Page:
• Attacks and Operations: Nangarhar provincial officials claim that at least 18 ISIS-affiliated fighters were killed in two separate airstrikes in the Kot and Achin districts on Monday and Tuesday, respectively. Another Afghan Air Force airstrike in the Khogyani district is reported to have killed nine Taliban fighters, including a “number of Pakistani militants”. Ministry of Interior officials reported that ten Taliban fighters had been killed after they attacked a police checkpost in Farah province on Monday. Mir Aslam Dorandesh, an Afghan Local Police commander in Paktia’s Ahmadabad district, was killed in a roadside bombing on Monday. [TOLO]

Afghanistan — Politics and Diplomacy

  • Abdullah Protests IEC Chief’s Ambassadorial Appointment: A spokesman for Chief Executive Abdullah said that he hoped reports that former IEC chairman Ahmad Yusuf Nuristani had been appointed ambassador to Spain were not true, “and if it is true, we expect that Nuristani’s alleged involvement in corruption and election problems be taken into account,” calling for the appointment to be withdrawn.
  • Tensions with Pakistan: Former U.S. ambassador to Afghanistan Zalmay Khalilzad will testify at a U.S. House subcommittee hearing on Pakistan on Tuesday, chaired by Pakistan critic Rep. Ted Poe (R-TX); Khaama Press quotes Khalilzad making in remarks to the BBC, in which he accuses Pakistan of supporting regional terrorism and calls for isolating it “to turn the country into a second North Korea”. [Dawn]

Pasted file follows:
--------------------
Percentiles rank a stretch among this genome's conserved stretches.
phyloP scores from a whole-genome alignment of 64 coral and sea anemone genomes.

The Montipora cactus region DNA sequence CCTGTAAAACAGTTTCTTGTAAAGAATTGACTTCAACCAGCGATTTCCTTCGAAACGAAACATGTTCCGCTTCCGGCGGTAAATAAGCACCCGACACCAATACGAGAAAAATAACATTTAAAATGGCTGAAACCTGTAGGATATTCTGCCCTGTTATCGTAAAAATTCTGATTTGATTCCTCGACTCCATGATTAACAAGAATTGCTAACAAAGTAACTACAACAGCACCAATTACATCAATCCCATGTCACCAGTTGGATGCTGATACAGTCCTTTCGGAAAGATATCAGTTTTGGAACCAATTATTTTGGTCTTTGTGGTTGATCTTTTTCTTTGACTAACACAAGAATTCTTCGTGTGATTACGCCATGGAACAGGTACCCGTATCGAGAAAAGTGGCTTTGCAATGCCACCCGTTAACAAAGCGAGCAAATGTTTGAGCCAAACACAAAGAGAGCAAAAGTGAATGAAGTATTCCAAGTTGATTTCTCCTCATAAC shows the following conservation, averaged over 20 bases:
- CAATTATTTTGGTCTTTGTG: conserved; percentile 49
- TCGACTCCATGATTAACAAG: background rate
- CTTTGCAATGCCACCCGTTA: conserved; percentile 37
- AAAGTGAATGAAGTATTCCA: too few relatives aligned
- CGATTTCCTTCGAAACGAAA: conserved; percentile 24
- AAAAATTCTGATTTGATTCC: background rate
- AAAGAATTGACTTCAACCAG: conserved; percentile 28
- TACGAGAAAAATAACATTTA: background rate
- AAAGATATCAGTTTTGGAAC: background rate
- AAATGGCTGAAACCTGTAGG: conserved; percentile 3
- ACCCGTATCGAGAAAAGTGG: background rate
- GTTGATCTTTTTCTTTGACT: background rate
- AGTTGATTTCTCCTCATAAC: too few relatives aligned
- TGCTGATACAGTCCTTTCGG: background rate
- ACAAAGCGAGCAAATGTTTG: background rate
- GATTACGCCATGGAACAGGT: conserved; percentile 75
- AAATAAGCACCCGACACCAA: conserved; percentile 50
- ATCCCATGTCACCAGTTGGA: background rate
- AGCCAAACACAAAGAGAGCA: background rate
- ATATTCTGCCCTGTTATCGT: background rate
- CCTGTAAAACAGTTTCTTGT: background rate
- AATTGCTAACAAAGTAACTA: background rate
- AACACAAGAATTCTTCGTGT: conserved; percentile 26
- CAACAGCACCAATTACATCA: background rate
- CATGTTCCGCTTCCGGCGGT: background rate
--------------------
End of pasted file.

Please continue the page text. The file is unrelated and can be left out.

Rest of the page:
• Tajikistan Reopens Consulate: Tajikistan general consul Omid Nazarov announced the reopening of the Tajik consulate in Badakhshan, six months after it was closed due to security concerns; provincial police officials pledged to protect the facility.
  • High Peace Council Operations: TOLO reports that the High Peace Council has spent $190 million on projects to date since its founding, and that it spends more than $530,000 per month on salaries; HPC deputy chief Attaurrahman Salim says that the formation of new HPC provincial offices has been postponed due to a lack of resources.

Afghanistan — Remainders

  • Central Statistics Organization Projects High Population Growth [TOLO]
  • Commentary: Afghan Forces Should Learn from NATO’s Mistakes – “US and NATO support should not be unconditional, and should be directed at getting Afghan security forces to better protect their civilians.” [Rachel Reid, Al Jazeera]